For decades, geneticists have recognized DNA as the molecule that stores heritable information–the “blueprint” for life. This blueprint doesn’t stay static, though – complex mechanisms in the body are constantly turning genes on and off, regulating their expression. One of the major hurdles of genetic research has been the problem of studying these changes in real time. Now scientists at MIT and the Broad Institute have made breakthroughs in controlling genes by shining light on cells.
Their work is based in the field of optogenetics, a technique that uses proteins that change shape in the presence of light. The researchers at the Broad Institute used these light-sensitive proteins to cause genes to be either repressed or activated, with effects measurable in seconds or minutes. By contrast, chemical methods of regulating gene expression can take days. This new method has the potential to unlock many of the mysteries of learning, memory, and development, which have so far been difficult to isolate and control. In particular, this method does not require external, lab-created genes. “This method is able to target the gene in its natural state in the genome,” says Mark Brigham, a graduate student at Harvard University and one of the lead authors of the study.
In a paper published in the journal Nature in July, Brigham and MIT graduate student Silvana Konermann, along with a team of researchers, described their novel system of genetic control. First, they determined their target DNA sequences and constructed a chain of transcription activator-like effector proteins (TALEs), which can be linked together to match any genetic sequence. These TALE proteins were also attached to the light-sensitive protein Cryptochrome (CRY2) from the plant Arabidopsis thaliana. CRY2 quickly alters its shape in the presence of light and tries to bind with its partner protein CIB1, which the researchers modified to be attached to another protein that could either suppress or initiate gene transcription. The study worked with human cell lines and mice in vivo.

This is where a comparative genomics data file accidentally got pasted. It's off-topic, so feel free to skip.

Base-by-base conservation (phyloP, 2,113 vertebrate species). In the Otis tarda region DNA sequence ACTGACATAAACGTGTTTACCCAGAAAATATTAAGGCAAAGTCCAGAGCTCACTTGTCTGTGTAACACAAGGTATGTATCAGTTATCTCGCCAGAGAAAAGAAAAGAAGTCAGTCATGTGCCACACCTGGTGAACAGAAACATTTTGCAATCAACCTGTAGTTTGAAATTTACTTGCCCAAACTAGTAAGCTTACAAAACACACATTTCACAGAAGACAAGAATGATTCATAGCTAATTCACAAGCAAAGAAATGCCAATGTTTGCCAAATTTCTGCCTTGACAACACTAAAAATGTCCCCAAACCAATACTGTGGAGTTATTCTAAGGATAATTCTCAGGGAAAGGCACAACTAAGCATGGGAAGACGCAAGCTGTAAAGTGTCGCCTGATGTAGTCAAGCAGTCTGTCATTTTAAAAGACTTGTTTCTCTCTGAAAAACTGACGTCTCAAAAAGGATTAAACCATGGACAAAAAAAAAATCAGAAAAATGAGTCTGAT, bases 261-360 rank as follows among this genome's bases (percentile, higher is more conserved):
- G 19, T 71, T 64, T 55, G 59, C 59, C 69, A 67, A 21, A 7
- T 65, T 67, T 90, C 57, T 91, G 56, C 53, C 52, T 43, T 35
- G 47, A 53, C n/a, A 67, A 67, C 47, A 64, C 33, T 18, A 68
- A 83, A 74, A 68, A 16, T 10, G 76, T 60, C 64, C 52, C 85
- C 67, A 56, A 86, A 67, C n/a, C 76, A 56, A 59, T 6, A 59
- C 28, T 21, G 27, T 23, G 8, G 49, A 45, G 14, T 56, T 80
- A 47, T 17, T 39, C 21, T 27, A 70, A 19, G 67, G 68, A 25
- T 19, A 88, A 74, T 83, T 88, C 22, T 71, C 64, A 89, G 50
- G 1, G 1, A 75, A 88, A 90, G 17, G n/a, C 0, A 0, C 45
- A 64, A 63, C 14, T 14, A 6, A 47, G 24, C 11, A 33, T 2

This new method has the potential to unlock many of the mysteries of learning, memory, and development, which have so far been difficult to isolate and control.
These components were delivered into cells with viral vectors, and the TALE proteins rapidly bound to their target DNA in a snake-like spiral, also bringing along the CRY2. Once the researchers shone light on the cells, CRY2 rapidly bound to CIB1, which was already attached to either an activator to begin the process of DNA reading and copying, or a repressor, to prevent it. The components of this system were also chosen to respond quickly when the light was turned off, giving the scientists very precise temporal control over the gene expression.
Previous research has suggested that epigenetics plays an important role in memory, learning, and development. With this kind of control, researchers can now study the specific genetic processes behind these phenomena. Epigenetics is the process in which DNA expression is altered without requiring any mutations in the underlying code. Until now, attempts to control epigenetics were unable to target specific loci. Describing the implications of this new method, Brigham says, “People are now making maps, not only of the genome, but of the epigenetic marks that go with it…. That’s kind of a readout of what happens. If you want to perturb that map and say, what happens if you make a change at a certain time point, and what causal effect does that have, that’s where our project comes in.”
The researchers did not limit themselves to one species when developing their method. “We used effector domains that come from all sorts of different species – human, mouse, plant, bacteria, plasmodium, virus, frog,” says Brigham. In the future, the team plans to explore other molecular mechanisms to switch DNA expression on and off. In the long run, this research may shine light on new answers to how the human mind develops and how the differences between humans and other species are not only genetic but also epigenetic.
Frances Ding is a Brevia staff writer. She can be reached at email@example.com. Featured image credit: Allvoices